Reflecting on the revamped Quaid-e-Azam Trophy 2019-20
Following a highly successful white-ball National T20 Cup, which concluded on 18 October, attention now moves to first-class Quaid-e-Azam Trophy, which commences in Karachi on Sunday, 25 October. The white-ball event was held under Covid-19 protocols, which were planned, delivered and implemented by the PCB staff, including officials from the medical, high performance and security departments.
The inaugural six-team first-class Quaid-e-Azam Trophy 2019-20 tournament, under the revamped structure, was full of excitement and competitive cricket, which produced absorbing and thrilling four-day cricket that captured the imagination of all stakeholders and fans alike.
After years of the ball dominating the bat on bowler-friendly pitches, the PCB decided to improve the quality of the pitches in order to make them sporting while proving equal chance to both batsmen and bowlers, especially spinners.
The international class Kookaburra balls were used in the 31-match season that was spread over three-and-a-half months and played across the country. In addition to this, 10 matches were live-streamed on the PCB YouTube Channel for the first time, while the five-day match was broadcast live by the then PCB’s media rights partner.
Quetta returned to the domestic cricket fold as matches were staged at the Bugti Stadium after 11 long years. The final-leg (last two rounds and the five-day final) were staged in Karachi to ensure completion of matches without weather interruption, a practice that had been successfully carried out in the last few years.
Babar Azam-led Central Punjab won the tournament by defeating the youthful Northern side by an innings and 16 runs in the final held at the Karachi’s National Stadium.
The second edition of the Quaid-e-Azam Trophy first-class tournament (2020-21) under the hugely competitive and quality-oriented domestic system gets underway across three Karachi venues –National Stadium, UBL Sports Complex and NBP Sports Complex on Sunday 25 October.
Central Punjab would start the tournament as favourites to retain the title; some of the highlights of the 2019-20 season are reproduced below.
Batting achievements in the Quaid-e-Azam Trophy 2019-20:
A total of three batsmen crossed the 900-run mark in the season. Balochistan’s Imran Butt topped the batting charts with a tally of 934 runs at 62.26 in 17 innings. The right-hander posted four centuries with a highest of 214.
Central Punjab’s seasoned wicketkeeper-batsman Kamran Akmal scored 906 runs in 15 innings at 60.40, his tally of runs included three centuries with a best of 166.
Central Punjab opener Salman Butt was third on the list with a tally of 901 runs in 15 innings at 75.08; the left-hander hit three centuries including a best of 237.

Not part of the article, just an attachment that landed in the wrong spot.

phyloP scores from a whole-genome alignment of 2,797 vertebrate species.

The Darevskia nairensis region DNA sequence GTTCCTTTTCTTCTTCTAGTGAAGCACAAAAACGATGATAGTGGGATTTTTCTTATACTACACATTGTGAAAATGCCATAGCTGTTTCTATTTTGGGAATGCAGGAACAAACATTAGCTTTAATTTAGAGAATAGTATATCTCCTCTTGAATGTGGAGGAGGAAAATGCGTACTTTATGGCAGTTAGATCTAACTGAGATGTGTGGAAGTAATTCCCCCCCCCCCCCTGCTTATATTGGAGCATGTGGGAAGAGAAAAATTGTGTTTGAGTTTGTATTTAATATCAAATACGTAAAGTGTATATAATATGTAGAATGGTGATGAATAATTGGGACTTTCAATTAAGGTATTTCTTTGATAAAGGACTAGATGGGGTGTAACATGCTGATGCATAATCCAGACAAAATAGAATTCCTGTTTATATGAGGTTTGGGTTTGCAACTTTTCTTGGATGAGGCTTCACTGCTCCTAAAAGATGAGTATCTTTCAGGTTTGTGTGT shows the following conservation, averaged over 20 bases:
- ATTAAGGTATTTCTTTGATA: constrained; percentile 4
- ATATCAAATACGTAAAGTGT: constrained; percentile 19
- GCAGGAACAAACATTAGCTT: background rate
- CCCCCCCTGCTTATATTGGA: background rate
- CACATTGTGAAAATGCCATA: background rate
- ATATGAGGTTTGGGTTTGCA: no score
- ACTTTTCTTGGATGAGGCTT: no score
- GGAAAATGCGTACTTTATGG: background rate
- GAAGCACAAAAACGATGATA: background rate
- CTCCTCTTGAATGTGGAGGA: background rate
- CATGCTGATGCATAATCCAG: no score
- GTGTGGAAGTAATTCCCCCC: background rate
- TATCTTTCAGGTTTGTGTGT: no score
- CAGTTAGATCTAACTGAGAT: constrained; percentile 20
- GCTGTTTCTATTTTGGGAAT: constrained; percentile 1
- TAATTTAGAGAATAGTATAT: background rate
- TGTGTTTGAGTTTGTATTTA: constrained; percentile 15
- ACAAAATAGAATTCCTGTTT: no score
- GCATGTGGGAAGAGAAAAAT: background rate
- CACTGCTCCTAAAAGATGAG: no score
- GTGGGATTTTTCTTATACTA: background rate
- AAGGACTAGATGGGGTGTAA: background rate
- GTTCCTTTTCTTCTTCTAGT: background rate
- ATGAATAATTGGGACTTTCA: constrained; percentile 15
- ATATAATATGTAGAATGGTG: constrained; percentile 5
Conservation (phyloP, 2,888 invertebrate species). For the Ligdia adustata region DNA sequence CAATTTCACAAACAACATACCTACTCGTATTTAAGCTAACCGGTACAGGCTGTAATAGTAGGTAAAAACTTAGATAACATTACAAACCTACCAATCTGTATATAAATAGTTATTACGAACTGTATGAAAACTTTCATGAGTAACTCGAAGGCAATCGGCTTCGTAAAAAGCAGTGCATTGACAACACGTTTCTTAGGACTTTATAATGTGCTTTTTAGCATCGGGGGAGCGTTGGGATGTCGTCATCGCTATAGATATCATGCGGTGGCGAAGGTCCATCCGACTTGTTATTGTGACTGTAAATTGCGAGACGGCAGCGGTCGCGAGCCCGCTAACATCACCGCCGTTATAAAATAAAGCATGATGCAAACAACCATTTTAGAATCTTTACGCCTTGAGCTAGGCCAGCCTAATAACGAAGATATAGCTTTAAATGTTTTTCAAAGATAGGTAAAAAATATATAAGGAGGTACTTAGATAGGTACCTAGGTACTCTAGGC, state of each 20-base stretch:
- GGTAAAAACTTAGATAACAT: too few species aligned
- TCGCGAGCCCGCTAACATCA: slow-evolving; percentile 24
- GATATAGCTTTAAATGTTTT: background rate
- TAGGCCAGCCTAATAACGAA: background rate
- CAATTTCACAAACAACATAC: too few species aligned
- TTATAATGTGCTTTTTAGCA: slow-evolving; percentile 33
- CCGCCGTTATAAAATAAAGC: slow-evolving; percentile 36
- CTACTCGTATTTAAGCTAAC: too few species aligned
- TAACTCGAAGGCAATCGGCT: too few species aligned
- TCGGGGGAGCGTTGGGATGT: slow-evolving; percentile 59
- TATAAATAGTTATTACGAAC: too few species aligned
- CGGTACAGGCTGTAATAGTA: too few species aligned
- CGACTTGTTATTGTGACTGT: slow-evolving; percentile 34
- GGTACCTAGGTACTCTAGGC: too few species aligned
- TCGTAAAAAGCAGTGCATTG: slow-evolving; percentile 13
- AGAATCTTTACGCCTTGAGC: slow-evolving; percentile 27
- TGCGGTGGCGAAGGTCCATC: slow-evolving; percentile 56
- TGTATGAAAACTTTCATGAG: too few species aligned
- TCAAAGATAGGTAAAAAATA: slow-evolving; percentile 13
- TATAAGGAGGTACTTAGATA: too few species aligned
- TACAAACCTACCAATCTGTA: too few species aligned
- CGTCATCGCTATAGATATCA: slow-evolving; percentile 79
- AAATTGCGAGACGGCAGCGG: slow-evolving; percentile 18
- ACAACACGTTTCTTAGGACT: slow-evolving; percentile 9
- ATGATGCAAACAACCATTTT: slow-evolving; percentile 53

A total of 77 centuries were scored by 46 different batsmen from the six Cricket Association teams.
Sindh’s Abid Ali posted the highest score of the tournament; the right-hander hit 249 not out in his team’s first-round match against Balochistan at the UBL Sports Complex, Karachi. A total of eight double centuries were hit during the tournament.
The 500-run mark in an innings was passed no less than 11 times during the tournament, Central Punjab posted the highest team total of the 2019-20 edition when they piled on 675 for eight declared against Northern in their only innings of the final.
The highest partnership of the 2019-20 season was the 358-run second-wicket partnership between Zeeshan Malik and Umar Amin for Northern against Southern Punjab at Sialkot’s Jinnah Stadium.
Bowling achievements in the Quaid-e-Azam Trophy 2019-20:
While batsmen dominated the Quaid-e-Azam Trophy 2019-20 season, there were a number of match-winning bowling performances which challenged the batsmen and made the tournament a compelling watch. A total of 26 five-wicket (innings) and three ten-wicket (match) hauls were recorded during the tournament.
Central Punjab’s Zafar Gohar’s 11 wickets for 133 runs against Northern were the best match figures of the tournament while Nauman Ali’s eight wickets for 71 runs against Central Punjab were the best figures in an innings.
Northern’s Nauman who captained his side in the lead-up and in the final was the tournament’s leading wicket-taker with 54 wickets in 10 matches at 25.38. The left-arm spinner took five wickets in an innings a total of five times.
Off-spinner Bilal Asif who represented Central Punjab took 43 wickets in nine matches at 23.16; he took a total of two five-wicket hauls.
Zafar took 38 wickets in his 11 appearances for Central Punjab at 36.76 with one five-wicket haul.
Amongst fast bowlers Sindh’s Tabish Khan was the leading wicket-taker with 25 wickets in 10 matches which made him occupy the sixth-spot on the bowlers list.
Fielding and Wicketkeeping numbers:
Imran Butt who took 16 catches in the tournament topped the fielders’ list. Northern’s Umar Amin took nine catches while his teammate Ali Sarfaraz, Khyber Pakhtunkhwa’s Israrullah and Sindh’s Khurram Manzoor took seven catches each.
Kamran was involved in 41 dismissals behind the stumps (38 catches and three stumpings) followed by his brother Adnan Akmal who represented Southern Punjab (33 dismissals, 30 catches, three stumpings). Sindh captain Sarfaraz Ahmed was involved in 26 dismissals (25 catches, one stumping).